This is one in a series of posts on the Sony a7RIII. You should be able to find all the posts about that camera in the Category List on the right sidebar, below the Articles widget. There’s a drop-down menu there that you can use to get to all the posts in this series; just look for “a7RIII”. This post is equally about the Nikon D850. You can get to the other posts about that camera in the same way; just look for “D850”.
In the last post, I compared the shadow noise performance of the Nikon D850 and Sony a7RIII. I did so looking at the set ISO, and made the implicit assumption that the two camera’s sensitivities corresponded to the camera-set ISO. But is that true? I decided to find out. I took an Otus 55/1.4, set it to f/4, and mounted it to the D850 and the a7RIII in turn. I also threw in the D5. Full disclosure. I use my D850 with the grip. I picked up the D5 thinking it was the D850, mounted the lens, clipped it into the tripod, set it up, and tripped the shutter. Only when I went to open up the memory card door did I realize my error. I made a series of exposures at ISO 100 and half a second with all three cameras. I brought the raw files into RawDigger and looked at the mean green channel signals in one small area in the images. Then I calculated what that said about the relative sensitivities of the three cameras.
At the same ISO setting, the D5 is about 1/6 stop less sensitive than the a7RIII. At the same ISO setting, the D850 is almost 1/3 stop more sensitive than the a7RIII. Compared to the a7RIII, the base ISO of the D850 is about 1/3 stop different, not the 2/3 stop you’d think if you just looked at the numbers on the cameras.
- I don’t know which camera has the most accurate ISO setting. In fact, as far as I’m concerned, what with all the ways a manufacturer can rate the ISO sensitivities of sensors, I’m not sure that question has much meaning.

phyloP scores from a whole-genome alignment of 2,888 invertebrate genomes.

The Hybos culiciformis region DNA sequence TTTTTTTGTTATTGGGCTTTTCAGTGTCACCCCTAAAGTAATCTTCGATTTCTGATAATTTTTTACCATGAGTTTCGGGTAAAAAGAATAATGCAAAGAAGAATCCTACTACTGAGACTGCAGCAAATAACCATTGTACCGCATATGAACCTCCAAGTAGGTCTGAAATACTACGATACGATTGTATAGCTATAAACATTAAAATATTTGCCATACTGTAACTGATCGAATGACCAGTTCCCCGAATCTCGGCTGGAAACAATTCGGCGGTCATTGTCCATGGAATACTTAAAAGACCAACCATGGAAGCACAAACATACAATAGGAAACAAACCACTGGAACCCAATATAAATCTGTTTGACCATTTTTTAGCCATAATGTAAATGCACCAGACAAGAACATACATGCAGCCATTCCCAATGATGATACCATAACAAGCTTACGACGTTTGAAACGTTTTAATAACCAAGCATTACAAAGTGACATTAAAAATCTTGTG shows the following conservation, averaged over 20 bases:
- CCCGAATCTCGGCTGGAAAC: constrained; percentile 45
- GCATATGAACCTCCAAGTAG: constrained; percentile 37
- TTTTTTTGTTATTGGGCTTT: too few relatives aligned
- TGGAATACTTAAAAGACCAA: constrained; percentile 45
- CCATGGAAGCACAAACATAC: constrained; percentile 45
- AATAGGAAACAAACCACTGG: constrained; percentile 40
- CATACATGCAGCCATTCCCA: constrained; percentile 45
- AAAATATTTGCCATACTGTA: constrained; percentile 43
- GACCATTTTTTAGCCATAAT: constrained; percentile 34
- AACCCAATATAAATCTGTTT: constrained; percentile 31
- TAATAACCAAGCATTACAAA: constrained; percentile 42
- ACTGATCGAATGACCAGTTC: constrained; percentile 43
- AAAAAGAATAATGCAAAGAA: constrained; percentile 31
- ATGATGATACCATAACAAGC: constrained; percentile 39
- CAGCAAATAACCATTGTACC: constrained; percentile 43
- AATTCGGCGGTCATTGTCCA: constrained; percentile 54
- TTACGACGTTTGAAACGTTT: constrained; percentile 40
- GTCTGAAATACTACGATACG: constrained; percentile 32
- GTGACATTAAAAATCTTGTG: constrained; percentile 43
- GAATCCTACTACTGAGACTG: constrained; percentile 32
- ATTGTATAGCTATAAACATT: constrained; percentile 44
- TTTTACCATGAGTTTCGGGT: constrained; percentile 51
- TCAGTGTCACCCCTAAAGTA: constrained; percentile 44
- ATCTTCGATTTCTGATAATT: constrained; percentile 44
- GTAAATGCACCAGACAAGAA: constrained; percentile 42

- Sample space of one of each camera. ‘Nuff said.
- Controls for the experiment were not perfect. Only one exposure per camera.
- I only looked at the green channel. That may not be a good stand-in for the sensitivities of the red and blue channels.
Is this sensitivity with respect to DNs? Or relative to highlight clipping?
As it turns out, with these cameras the difference between those two measures is immaterial. Nikon does WB prescaling, so I’d have to think about how to deal with some of those issues had I used the red and blue channels.
Jack Hogan says
How about checking SNR^2 around 1-5% of full scale at base ISO? That should give us an approximate signal in e-, sidestepping gain issues.
Vic Buhay says
Other than the resolution, are your results above just an adjustment of the slope of the amplifier – different gains on each of the sensor amplifiers?
When the manufacturers pick the base-ISO gain for a camera, they base it on including as much of the well capacity as they can while obtaining sufficient linearity. If they make the gain too high, images have too much photon noise. If they make it too low, there is unacceptable nonlinearity before the ADC clips.